As Cousin Florence was being welcomed, someone came to say that Aunt Annie Howe, the President's sister, had fallen on a marble staircase and cut her forehead. A servant was sent for a doctor and returned with Lieutenant Cary Travers Grayson of the U. S. Navy, the White House physician under President Taft and Taft's predecessor, Theodore Roosevelt. Grayson at once sewed up the slight wound and quickly put Aunt Annie right, and the President said to him that it had all been so promptly and efficiently done that Lieutenant Grayson must have been prepared for Aunt Annie's fall even before it happened. The party went on: there was a stand-up buffet lunch, a parade, and in the evening wonderful fireworks.
In the days that followed, the Wilson daughters, Margaret, Jessica and Nellie, the first two blue-eyed blondes, the last a brunette with blue-gray eyes very like her father's — "a noticeable man, with large gray eyes," his wife called him, quoting Wordsworth — enjoyed themselves enormously. They were all single and in their twenties and Washington was marvelously stocked with young officers and aides to take them dancing and to the horse shows and parties. They frolicked around their new home, jumping out of dark corners to scare the servants, and they went on the White House tours incognito, loudly criticizing the President's daughters to the out-of-town tourists. Their father, looking better than he had ever looked before (or would ever look again), did not find his duties onerous. He spent no more than four or five hours a day on his work, and saying he still kept to a schoolboy schedule, he did not work on Saturdays or Sundays. Nights when the girls were home the family gathered by a piano, and the President and Margaret, an aspiring singer, performed duets together. Or the President did the imitations which had for years convulsed his daughters: The Drunken Man, during which performance he staggered about with a cow-like look in his eyes and an incoherent mumble coming from his slack lips; The Heavy Englishman, with an insufferably superior accent and an invisible monocle; The Villain, done with a scowl and a dragging foot; the Fourth of July Orator, gesturing not with his hands but with his feet, and Theodore Roosevelt, waving his fist and shouting, "We stand at Armageddon and battle for the Lord!" There were limerick recitations also, including the much-loved one with which, as head of Princeton University, he had surprised a dinner party:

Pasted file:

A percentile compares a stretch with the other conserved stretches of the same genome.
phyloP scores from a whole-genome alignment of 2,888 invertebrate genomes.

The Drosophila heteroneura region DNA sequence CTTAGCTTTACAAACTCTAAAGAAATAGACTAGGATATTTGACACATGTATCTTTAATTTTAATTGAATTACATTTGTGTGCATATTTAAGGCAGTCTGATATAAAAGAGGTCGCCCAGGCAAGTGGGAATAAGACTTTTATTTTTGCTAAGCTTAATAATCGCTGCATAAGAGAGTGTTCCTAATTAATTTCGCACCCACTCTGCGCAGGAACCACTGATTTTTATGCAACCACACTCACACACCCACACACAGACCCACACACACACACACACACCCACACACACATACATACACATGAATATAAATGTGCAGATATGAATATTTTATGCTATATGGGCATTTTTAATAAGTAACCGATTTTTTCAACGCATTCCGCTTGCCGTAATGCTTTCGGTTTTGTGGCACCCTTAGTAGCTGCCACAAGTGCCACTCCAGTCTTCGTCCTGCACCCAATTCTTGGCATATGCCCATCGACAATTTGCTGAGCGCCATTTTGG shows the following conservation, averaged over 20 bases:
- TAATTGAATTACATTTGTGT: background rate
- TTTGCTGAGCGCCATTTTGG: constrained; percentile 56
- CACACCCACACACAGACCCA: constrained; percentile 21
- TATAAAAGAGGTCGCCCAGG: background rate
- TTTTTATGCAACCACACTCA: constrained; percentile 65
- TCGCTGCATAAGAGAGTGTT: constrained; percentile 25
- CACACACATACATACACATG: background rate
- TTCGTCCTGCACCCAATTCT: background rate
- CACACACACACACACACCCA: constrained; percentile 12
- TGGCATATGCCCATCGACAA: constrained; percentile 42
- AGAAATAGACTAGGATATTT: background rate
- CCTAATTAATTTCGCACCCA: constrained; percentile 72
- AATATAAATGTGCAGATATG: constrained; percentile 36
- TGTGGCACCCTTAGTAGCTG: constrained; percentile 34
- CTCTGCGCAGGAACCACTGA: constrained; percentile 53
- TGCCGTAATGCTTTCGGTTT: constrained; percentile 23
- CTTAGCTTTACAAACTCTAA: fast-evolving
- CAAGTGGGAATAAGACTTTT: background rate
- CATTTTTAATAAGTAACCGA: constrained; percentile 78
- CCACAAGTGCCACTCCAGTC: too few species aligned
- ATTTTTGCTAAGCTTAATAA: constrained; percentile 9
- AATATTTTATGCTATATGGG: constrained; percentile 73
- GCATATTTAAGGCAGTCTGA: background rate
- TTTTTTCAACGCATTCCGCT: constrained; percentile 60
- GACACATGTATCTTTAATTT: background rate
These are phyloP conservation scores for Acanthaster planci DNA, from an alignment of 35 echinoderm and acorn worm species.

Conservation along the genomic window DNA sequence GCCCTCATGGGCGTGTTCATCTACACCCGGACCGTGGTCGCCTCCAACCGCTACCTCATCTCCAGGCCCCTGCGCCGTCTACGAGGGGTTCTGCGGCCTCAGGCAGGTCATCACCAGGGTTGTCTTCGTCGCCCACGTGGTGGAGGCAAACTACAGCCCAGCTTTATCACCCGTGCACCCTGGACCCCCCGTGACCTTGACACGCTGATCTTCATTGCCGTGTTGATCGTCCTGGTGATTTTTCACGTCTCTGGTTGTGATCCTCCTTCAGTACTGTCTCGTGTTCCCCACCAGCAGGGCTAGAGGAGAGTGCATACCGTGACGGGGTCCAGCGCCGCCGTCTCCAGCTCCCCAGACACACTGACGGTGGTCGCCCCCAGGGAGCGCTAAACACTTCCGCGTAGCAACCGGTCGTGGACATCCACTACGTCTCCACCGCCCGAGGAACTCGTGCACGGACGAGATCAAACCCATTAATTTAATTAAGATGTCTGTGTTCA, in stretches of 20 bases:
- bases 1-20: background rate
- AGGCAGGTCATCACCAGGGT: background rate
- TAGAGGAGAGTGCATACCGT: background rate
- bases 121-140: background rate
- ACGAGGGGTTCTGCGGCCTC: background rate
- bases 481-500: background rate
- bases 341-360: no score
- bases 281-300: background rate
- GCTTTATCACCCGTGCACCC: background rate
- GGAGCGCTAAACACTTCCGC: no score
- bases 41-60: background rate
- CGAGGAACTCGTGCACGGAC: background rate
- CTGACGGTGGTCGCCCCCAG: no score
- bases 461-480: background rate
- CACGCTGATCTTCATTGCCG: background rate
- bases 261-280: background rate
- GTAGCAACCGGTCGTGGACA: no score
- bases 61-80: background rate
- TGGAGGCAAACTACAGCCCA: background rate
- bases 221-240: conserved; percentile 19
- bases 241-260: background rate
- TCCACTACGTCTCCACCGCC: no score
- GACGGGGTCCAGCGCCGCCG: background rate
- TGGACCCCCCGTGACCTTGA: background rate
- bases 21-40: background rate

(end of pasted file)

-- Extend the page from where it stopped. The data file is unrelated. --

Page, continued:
"There was a young monk of Siberia,
Whose existence grew drearier and drearier,
Till he burst from his cell with a hell of a yell,
And eloped with the Mother Superior."
Sometimes in the Oval Room on the second floor, which the First Lady filled with their old furniture from Princeton, he romped with Nellie and Margaret around the table in so fast and furious a fashion that his wife cried out, "Woodrow, what is the matter with you?" Jessie would generally only watch, not participate, when the fun grew too boisterous, for she was, according to her father, classified along with her mother as one of the Proper Members of the family, as opposed to himself and Nellie, who were the Vulgar Members. Margaret, he said, was in between: she was Proper part of the time and Vulgar all the rest.